William Stubbs (1825–1901) enjoyed success in several careers, any one of which would have made him a model cleric or scholar. As an Anglican clergyman he eventually became Bishop of Chester and later Bishop of Oxford. Between 1864 and 1889, as an editor Stubbs contributed nearly twenty titles to the Rolls Series, an enterprise inaugurated in 1857 to publish manuscripts that illuminated the country's medieval history. Stubbs provided introductions to these volumes that were themselves significant essays. It was as historian that Stubbs gained his place among the luminaries of Victorian historiography, for his Constitutional History attained a fame and influence that even now has not entirely vanished. The great legal historian Frederic Maitland declared that he had read the three volumes at a club in London ‘because it was interesting’. Although Maitland travelled a different scholarly path, his opinion, considering the intellectual stature he attained, has remained perhaps the greatest compliment that Stubbs ever received. From its initial edition the Constitutional History acquired a prominence that spread well beyond the confines of academe.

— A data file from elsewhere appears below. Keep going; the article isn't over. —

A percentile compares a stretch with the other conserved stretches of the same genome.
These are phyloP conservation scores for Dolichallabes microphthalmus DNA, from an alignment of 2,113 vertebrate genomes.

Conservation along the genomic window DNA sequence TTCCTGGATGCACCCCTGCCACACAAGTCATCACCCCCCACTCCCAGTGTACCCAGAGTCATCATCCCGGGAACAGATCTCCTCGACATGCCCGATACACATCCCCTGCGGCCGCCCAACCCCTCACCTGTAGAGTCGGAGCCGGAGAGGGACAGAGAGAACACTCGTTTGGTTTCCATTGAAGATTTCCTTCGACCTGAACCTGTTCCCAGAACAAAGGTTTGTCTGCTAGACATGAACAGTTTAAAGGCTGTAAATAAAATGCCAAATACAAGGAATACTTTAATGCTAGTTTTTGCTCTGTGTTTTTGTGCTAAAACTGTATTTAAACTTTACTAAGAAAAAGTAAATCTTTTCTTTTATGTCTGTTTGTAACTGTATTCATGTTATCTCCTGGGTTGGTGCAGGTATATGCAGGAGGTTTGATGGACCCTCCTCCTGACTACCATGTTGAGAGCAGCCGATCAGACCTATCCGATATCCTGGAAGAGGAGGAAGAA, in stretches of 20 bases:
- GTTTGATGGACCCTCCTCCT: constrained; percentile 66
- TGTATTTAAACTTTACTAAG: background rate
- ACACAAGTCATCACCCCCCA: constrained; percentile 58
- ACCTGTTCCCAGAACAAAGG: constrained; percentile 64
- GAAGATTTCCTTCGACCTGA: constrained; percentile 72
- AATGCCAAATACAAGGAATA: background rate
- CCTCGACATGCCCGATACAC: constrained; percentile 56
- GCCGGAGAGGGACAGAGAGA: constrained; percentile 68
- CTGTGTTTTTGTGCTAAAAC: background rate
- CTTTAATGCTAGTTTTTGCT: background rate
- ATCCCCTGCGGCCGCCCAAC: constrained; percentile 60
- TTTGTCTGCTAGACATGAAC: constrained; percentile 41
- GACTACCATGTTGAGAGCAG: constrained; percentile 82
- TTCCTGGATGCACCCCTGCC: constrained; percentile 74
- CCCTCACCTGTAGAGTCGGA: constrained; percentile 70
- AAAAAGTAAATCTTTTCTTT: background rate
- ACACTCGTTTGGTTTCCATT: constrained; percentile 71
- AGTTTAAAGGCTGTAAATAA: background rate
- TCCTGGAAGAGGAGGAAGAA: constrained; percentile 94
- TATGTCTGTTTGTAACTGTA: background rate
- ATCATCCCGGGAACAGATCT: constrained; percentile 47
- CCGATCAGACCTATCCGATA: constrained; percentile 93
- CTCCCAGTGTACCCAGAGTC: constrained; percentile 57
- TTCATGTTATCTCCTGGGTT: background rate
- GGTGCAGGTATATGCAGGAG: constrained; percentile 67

John Burrow wrote of Stubbs's History that it was ‘one of the great books, in fact, of the nineteenth century’, a judgement with which we agree without reservation. His work rescued the study of medieval history from the blinkered conclusions of antiquarians and placed its study on a firm erudite basis: